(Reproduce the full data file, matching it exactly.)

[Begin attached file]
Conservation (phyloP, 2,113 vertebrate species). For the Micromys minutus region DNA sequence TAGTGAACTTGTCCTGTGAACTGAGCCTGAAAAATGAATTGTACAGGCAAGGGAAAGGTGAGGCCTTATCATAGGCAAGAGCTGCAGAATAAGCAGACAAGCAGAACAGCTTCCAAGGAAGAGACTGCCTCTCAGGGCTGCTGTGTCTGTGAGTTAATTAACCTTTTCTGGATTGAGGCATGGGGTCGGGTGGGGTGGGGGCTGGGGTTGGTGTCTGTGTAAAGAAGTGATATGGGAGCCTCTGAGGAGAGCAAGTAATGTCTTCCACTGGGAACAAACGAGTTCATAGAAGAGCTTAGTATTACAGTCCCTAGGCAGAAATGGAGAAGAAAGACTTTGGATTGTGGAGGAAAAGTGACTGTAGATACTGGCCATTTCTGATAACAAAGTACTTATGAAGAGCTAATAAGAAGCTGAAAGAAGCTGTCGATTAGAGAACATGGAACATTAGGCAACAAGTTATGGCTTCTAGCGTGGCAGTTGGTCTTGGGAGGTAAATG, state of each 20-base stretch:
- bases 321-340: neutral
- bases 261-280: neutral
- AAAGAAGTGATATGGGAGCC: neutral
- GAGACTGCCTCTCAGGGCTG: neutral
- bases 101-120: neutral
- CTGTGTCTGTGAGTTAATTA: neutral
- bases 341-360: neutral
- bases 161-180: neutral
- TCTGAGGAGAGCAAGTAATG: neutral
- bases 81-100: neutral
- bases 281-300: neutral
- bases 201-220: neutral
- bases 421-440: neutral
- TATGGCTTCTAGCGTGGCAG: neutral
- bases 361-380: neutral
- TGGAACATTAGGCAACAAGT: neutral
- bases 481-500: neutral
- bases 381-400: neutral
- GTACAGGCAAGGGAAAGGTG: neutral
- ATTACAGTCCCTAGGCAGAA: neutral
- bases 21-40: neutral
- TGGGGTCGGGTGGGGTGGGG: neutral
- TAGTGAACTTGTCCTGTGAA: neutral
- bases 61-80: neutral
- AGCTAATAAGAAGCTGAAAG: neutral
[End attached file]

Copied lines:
Conservation (phyloP, 2,113 vertebrate species). For the Micromys minutus region DNA sequence TAGTGAACTTGTCCTGTGAACTGAGCCTGAAAAATGAATTGTACAGGCAAGGGAAAGGTGAGGCCTTATCATAGGCAAGAGCTGCAGAATAAGCAGACAAGCAGAACAGCTTCCAAGGAAGAGACTGCCTCTCAGGGCTGCTGTGTCTGTGAGTTAATTAACCTTTTCTGGATTGAGGCATGGGGTCGGGTGGGGTGGGGGCTGGGGTTGGTGTCTGTGTAAAGAAGTGATATGGGAGCCTCTGAGGAGAGCAAGTAATGTCTTCCACTGGGAACAAACGAGTTCATAGAAGAGCTTAGTATTACAGTCCCTAGGCAGAAATGGAGAAGAAAGACTTTGGATTGTGGAGGAAAAGTGACTGTAGATACTGGCCATTTCTGATAACAAAGTACTTATGAAGAGCTAATAAGAAGCTGAAAGAAGCTGTCGATTAGAGAACATGGAACATTAGGCAACAAGTTATGGCTTCTAGCGTGGCAGTTGGTCTTGGGAGGTAAATG, state of each 20-base stretch:
- bases 321-340: neutral
- bases 261-280: neutral
- AAAGAAGTGATATGGGAGCC: neutral
- GAGACTGCCTCTCAGGGCTG: neutral
- bases 101-120: neutral
- CTGTGTCTGTGAGTTAATTA: neutral
- bases 341-360: neutral
- bases 161-180: neutral
- TCTGAGGAGAGCAAGTAATG: neutral
- bases 81-100: neutral
- bases 281-300: neutral
- bases 201-220: neutral
- bases 421-440: neutral
- TATGGCTTCTAGCGTGGCAG: neutral
- bases 361-380: neutral
- TGGAACATTAGGCAACAAGT: neutral
- bases 481-500: neutral
- bases 381-400: neutral
- GTACAGGCAAGGGAAAGGTG: neutral
- ATTACAGTCCCTAGGCAGAA: neutral
- bases 21-40: neutral
- TGGGGTCGGGTGGGGTGGGG: neutral
- TAGTGAACTTGTCCTGTGAA: neutral
- bases 61-80: neutral
- AGCTAATAAGAAGCTGAAAG: neutral